Economic slowdown not hindering UAE residents from summer travel

The drop in the price of oil and greater competition between regional airlines has resulted in cheaper fares for those looking for a summer getaway, leading to more bookings and residents choosing to stay at their chosen destinations for longer periods of time, according to travel agents.

Tbilisi, the capital of Georgia which is at the intersection of Asia and Europe, is an emerging holiday destination for UAE residents. Vano Shlamov / AFP
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As the mercury ticks up, more UAE residents are exploiting lower airfares resulting from stiffer competition between regional airlines and the oil price slump for cooler climes overseas.

ABU DHABI // An economic slowdown driven by the oil price slump is not hindering the desire of UAE residents to escape the heat.

The fall in oil prices and greater competition between regional airlines has resulted in cheaper fares for those seeking a summer getaway. That is leading to more bookings and residents choosing to stay at their holiday destinations for longer periods of time, according to travel agents.

“It has never been so affordable for people to travel. In fact, I think it is an empowering time to be a traveller,” said Michelle Smith, a marketing manager at Flight Centre UAE.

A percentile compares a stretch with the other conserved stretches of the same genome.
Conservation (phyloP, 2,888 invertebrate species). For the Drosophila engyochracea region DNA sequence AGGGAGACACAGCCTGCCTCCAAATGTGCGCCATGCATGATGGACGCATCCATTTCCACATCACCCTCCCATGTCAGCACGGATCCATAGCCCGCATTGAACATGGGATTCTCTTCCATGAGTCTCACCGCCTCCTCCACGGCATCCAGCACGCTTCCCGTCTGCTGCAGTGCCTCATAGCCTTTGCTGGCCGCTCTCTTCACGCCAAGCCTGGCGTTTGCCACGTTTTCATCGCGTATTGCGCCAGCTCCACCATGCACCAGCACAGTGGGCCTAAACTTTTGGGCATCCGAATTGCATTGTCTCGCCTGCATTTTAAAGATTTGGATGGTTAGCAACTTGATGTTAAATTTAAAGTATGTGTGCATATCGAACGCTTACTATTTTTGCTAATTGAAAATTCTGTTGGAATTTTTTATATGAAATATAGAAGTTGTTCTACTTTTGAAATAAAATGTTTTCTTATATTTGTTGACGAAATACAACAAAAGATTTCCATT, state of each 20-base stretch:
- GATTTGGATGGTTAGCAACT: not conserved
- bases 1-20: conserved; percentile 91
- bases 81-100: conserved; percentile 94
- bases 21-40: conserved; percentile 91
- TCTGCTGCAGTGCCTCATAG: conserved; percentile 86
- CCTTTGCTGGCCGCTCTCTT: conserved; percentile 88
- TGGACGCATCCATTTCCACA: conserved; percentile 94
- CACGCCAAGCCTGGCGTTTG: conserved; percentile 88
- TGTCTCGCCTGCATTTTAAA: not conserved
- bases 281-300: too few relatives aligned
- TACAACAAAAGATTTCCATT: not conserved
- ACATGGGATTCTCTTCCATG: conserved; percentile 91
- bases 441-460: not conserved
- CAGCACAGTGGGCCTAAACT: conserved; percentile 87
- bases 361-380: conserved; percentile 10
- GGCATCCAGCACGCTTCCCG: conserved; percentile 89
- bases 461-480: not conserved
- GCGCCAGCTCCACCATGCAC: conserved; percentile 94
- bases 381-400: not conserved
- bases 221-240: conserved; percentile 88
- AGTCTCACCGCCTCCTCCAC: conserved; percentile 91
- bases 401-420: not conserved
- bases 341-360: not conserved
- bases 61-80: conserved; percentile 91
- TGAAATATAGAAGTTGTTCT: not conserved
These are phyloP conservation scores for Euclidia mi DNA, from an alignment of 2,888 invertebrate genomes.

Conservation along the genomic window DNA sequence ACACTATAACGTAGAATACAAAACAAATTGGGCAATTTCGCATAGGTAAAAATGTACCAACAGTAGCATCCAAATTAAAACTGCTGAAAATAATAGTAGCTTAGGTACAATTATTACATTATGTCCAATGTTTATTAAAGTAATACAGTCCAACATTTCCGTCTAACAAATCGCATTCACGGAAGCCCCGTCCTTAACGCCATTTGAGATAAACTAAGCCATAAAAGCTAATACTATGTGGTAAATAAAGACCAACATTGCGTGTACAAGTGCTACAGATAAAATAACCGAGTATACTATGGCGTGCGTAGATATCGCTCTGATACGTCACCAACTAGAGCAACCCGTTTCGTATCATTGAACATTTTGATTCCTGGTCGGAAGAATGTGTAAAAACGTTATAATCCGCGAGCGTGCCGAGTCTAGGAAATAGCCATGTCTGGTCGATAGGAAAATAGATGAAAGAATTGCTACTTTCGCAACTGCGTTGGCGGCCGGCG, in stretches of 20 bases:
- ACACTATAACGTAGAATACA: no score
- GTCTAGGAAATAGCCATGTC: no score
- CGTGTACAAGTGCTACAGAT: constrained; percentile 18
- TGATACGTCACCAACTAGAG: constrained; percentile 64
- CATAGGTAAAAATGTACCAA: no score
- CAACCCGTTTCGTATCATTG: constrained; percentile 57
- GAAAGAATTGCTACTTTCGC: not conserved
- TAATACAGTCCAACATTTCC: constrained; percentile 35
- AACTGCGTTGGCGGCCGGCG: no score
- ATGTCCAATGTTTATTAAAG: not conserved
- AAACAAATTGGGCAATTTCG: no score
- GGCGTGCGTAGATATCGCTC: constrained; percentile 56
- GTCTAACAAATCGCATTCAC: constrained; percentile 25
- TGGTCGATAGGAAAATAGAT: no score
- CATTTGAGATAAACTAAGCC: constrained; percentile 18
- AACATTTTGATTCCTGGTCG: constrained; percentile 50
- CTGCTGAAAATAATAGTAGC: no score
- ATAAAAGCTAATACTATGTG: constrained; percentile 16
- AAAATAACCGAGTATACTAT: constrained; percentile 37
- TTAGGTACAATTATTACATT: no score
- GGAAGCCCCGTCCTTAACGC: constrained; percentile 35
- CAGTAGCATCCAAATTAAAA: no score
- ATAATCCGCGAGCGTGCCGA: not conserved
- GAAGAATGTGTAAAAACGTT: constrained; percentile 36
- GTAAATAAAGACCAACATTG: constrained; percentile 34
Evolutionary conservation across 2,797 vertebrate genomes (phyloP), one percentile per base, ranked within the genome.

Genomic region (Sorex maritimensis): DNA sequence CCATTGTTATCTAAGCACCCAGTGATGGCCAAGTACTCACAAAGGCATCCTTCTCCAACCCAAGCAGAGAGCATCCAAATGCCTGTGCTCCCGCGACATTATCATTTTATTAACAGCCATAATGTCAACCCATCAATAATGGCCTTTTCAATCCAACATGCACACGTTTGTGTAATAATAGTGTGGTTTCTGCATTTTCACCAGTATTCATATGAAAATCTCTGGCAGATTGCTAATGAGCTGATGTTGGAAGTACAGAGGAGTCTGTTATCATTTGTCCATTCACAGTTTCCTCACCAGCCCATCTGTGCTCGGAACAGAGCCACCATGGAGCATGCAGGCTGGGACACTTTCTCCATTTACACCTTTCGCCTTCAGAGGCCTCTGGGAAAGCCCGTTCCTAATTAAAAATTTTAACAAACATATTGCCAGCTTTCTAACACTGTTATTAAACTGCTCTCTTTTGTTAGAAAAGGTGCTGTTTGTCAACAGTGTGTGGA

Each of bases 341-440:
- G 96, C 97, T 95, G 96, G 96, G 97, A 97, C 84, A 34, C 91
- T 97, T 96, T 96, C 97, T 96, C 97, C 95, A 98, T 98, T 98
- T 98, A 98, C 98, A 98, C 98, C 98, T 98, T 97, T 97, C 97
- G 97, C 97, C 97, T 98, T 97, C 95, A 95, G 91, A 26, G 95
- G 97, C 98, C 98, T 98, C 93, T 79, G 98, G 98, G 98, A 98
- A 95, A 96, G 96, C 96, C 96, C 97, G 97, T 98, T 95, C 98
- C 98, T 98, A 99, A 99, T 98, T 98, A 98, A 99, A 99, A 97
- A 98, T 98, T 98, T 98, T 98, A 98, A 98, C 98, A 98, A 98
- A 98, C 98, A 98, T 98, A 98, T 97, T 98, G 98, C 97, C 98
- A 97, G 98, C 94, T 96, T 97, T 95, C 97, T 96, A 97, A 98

As with past years, the most popular summer destinations are Paris, Istanbul, the Maldives and London. Britain’s capital is the top spot for Emiratis.

Georgia, at the intersection of Asia and Europe, is an “emerging destination”, while interest in traditionally popular destinations such as Rome is declining, according to Ms Smith.

The Czech capital, Prague, and Croatia have become more popular, while the top three beach destinations continue to be the Maldives, Phuket and Bali.

“We are waiting until Eid and then we’ll be heading to Bali for a month,” said Natalya, a mother of two from Abu Dhabi. She will be visiting the Indonesian island with her family.

“We usually go home to Cape Town or New Zealand, but we wanted a cheap holiday and to get away from the heat for as long as possible.”

She chose Bali after finding good deals on flights, which will free up some dirhams for a trip home this year.

“We are looking for value for money, simply because we also want to do a trip later in the year,” Natalya said.

According to the findings of a YouGov survey of 1,523 people in the UAE, Saudi Arabia, and Egypt that were released on Monday, 72 per cent of respondents said they had no plans to travel during Ramadan, with most preferring to stay in their country of residence.

However, 43 per cent of respondents said they expected to travel during Eid this year, while 23 per cent of people polled in the UAE said they would not be travelling because of work.

Ms Smith expects the seasonal increase in travel to take place during the Eid weekend, with the Omani city of Salalah a popular destination because of its proximity to the UAE and favourable weather.

Saving his travel for later this year, Nasser Al Riyami, a 28-year-old psychologist and hypnotherapist, said he was looking forward to work trips to Ireland and the United States. He was planning to visit Florida, Nevada and Wisconsin.

Abu Dhabi resident Sabah Naseer Sethi said her family would stay in the UAE and forgo their annual summer holiday.

“This year will be an exception. We were hoping to go back to the UK to see family and go to Italy for some sightseeing. But we have our second baby due in November and our two-year-old will be starting nursery in September,” she said. “This year we will probably just stay put.”

esamoglou@thenational.ae